In particular, he said, guidelines from the National Institutes of Health (NIH) are putting dentists on the front lines in detecting high blood pressure. At the same time, the American Heart Association (AHA) has drastically narrowed the category of patients who need antibiotics before dental procedures.
“Dentists have this sort of paradigm that you can't charge a patient unless you give them some sort of jewelry -- gold, porcelain....”
— Michael Siegel, D.D.S., M.S.
"Dentists and hygienists are now responsible for early detection of hypertension," said Dr. Siegel, citing 2003 NIH guidelines. So dentists or their staff should take their patients' blood pressure regularly. "Get a digital cuff," Dr. Siegel told attendees at the recent California Dental Association Fall Scientific Session. "While you're saying, 'Hello,' and updating their history, push the button."
According to a 2004 report in the Journal of the American Dental Association, the measurement should be taken once a year on all patients (JADA, May 2004, Vol. 135:5, pp. 576-584).
So what do you do when you have the data? If patients have either prehypertension (systolic pressure 120-139 or diastolic 80-89) or stage 1 hypertension (systolic pressure 140-159 or diastolic 90-99), you can treat them but you should recommend they see their doctors about lifestyle changes and medication.
If they have stage 2 hypertension (systolic pressure ≥ 160 or diastolic ≥ 100), "you shouldn't be doing any elective dental care on them," Dr. Siegel said. "These are the people who are going to have a stroke. These people should go to their physicians. You pick up the phone."
Hypertensive patients run a higher risk of many serious diseases. And the condition can pose specific problems to dentists. For example, these patients shouldn't receive too much epinephrine. According to the JADA review, "While there is no official maximum dose for vasoconstrictors when administered with local anesthetic, two to three cartridges of lidocaine with 1:100,000 epinephrine (approximately 0.036-0.054 mg epinephrine) is considered safe in ambulatory patients with all but the most severe CVD [cardiovascular disease]." The review also said that "retraction cords containing epinephrine should be avoided."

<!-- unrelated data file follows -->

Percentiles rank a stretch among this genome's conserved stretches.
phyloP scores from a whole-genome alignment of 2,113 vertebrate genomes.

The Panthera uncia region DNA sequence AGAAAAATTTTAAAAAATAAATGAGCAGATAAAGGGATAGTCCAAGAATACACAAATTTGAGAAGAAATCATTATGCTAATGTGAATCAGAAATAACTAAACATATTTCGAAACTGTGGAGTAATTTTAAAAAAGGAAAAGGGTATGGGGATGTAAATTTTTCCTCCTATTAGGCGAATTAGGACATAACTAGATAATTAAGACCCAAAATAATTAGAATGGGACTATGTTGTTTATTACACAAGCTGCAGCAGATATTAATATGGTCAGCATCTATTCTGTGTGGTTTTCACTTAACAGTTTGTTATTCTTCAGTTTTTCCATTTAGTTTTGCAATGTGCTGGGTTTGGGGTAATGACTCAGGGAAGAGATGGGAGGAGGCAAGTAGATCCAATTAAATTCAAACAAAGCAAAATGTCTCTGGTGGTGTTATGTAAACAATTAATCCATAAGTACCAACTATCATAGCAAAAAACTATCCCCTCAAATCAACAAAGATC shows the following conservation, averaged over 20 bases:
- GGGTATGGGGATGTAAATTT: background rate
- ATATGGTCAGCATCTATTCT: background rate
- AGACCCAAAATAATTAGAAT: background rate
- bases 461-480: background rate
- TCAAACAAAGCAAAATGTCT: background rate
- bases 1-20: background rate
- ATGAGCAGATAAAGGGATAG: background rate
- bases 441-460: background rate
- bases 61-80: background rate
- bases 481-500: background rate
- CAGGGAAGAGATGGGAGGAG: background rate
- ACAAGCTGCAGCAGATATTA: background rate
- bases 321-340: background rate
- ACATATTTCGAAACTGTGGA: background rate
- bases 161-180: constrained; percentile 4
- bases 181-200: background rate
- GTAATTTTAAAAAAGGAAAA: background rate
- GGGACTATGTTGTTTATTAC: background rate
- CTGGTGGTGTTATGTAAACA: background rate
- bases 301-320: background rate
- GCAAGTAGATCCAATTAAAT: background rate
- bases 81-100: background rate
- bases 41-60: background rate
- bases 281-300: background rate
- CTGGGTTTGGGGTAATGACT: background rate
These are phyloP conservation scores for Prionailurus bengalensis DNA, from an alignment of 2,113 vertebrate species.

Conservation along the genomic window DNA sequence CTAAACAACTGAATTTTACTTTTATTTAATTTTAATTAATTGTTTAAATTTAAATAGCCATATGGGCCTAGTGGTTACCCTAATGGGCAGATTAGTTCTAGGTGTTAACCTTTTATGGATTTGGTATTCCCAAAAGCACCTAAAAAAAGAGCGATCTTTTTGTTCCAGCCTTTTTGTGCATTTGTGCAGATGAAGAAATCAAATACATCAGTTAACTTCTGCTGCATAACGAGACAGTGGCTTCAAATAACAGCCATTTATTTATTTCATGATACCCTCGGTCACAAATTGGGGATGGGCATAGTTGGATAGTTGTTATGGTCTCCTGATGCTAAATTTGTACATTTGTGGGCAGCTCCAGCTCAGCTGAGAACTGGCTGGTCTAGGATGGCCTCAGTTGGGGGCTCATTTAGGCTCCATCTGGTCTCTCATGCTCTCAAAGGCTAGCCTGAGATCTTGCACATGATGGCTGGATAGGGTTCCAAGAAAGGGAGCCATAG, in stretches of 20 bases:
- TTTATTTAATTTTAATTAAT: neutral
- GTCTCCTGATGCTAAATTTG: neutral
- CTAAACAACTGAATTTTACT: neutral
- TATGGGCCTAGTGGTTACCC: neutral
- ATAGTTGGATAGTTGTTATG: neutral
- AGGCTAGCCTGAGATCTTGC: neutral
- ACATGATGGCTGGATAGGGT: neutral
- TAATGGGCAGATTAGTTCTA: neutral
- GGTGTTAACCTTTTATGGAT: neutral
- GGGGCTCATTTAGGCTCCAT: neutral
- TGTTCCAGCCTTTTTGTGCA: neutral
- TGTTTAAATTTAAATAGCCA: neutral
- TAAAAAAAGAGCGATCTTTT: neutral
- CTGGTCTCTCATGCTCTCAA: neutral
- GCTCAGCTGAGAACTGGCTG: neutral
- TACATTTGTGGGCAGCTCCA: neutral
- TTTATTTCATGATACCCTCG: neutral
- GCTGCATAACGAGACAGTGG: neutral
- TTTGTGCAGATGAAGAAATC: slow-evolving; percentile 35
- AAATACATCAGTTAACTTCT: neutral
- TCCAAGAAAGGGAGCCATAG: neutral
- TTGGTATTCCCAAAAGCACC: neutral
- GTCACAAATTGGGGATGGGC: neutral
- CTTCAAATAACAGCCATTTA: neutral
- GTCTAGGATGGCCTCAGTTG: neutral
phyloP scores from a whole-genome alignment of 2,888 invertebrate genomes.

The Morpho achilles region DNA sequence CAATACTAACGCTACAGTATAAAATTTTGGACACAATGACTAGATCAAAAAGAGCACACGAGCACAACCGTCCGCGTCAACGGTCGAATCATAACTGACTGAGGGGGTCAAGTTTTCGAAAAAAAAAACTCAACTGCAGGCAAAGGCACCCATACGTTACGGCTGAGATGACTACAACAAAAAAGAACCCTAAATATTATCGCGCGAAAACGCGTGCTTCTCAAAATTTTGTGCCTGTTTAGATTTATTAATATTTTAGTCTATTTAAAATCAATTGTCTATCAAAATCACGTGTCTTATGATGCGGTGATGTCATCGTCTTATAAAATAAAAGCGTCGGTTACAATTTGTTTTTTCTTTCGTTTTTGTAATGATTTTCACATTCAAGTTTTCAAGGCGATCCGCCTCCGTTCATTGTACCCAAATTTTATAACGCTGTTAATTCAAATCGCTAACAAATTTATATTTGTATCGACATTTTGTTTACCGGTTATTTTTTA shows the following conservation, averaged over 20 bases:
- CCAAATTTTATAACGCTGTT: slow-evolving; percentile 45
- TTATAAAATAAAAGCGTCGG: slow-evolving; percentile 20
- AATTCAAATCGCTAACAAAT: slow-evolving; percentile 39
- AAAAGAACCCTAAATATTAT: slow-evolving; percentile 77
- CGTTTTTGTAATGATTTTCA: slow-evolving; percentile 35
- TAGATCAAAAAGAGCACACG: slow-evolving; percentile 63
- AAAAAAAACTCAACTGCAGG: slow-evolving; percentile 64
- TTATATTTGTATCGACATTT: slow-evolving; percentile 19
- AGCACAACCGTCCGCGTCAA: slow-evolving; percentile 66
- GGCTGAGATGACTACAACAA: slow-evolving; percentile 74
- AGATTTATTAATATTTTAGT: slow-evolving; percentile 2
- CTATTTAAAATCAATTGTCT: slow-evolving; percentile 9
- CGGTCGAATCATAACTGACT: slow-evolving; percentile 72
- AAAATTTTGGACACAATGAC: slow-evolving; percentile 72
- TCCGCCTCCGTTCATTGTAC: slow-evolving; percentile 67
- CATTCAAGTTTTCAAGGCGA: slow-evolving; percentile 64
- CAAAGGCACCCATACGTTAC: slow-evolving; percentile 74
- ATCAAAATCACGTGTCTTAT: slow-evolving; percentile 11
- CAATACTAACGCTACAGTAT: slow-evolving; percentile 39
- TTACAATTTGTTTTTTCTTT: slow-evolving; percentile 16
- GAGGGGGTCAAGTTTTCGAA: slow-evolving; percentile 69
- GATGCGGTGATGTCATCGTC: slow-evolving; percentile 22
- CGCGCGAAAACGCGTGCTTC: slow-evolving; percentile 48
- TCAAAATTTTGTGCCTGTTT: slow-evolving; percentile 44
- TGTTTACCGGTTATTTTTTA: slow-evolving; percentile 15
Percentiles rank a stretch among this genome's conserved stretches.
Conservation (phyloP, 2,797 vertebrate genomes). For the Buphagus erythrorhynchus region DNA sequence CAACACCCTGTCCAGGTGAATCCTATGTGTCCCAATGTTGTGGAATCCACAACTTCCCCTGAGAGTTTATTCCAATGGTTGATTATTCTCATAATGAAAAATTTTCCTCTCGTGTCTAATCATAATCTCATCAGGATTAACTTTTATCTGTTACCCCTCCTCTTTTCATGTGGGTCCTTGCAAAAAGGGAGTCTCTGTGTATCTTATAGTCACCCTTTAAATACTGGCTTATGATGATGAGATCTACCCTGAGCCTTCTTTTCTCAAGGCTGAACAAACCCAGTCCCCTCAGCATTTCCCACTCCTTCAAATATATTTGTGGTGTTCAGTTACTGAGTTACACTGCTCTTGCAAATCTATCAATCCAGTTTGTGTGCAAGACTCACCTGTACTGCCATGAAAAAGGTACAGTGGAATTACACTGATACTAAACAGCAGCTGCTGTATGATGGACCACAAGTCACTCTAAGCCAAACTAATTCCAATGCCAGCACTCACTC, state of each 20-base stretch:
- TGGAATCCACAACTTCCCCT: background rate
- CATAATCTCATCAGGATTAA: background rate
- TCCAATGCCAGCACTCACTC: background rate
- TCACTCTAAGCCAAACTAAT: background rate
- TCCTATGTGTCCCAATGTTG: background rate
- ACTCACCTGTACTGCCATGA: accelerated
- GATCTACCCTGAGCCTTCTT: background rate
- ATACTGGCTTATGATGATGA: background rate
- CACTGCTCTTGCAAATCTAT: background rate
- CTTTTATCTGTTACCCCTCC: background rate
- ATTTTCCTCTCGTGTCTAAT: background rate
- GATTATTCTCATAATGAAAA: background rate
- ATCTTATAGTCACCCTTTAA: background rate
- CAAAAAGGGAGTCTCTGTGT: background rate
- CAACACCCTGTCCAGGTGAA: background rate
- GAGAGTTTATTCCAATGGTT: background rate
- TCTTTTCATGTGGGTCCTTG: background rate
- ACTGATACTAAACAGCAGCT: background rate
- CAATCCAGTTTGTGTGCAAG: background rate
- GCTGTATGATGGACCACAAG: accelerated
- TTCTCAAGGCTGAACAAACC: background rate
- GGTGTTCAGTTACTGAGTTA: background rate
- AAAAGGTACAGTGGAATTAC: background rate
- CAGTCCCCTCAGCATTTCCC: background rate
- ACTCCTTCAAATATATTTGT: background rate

Hypertensive patients may also feel dizzy if they get up too quickly from the dental chair. And medications for the condition can cause a wide range of side effects, including xerostomia, gingival overgrowth, lichenoid lesions, increased cough, and loss of taste. ACE inhibitors have been associated with a "scalded mouth" syndrome.
When hypertensive patients present with these problems, Dr. Siegel recommends calling their medical doctors. You can ask, "Is there a drug from another class that will fix this problem?" Fortunately, several classes of drugs are available for the condition.
Dentists need to attend to their own prescriptions as well. Some hypertension drugs may interact with drugs used by dentists; for example nonsteroidal anti-inflammatory drugs (NSAIDs) taken over a long term can weaken some antihypertensive drugs.
Advising patients on these issues can even bring in money, Dr. Siegel said. You can bill dental insurance with the codes 00140 (limited consult), 00150 (moderate consult), or 00160 (high level consult). "Dentists have this sort of paradigm that you can't charge a patient unless you give them some sort of jewelry -- gold, porcelain," he said. But advice can be just as valuable. "Don't give it away."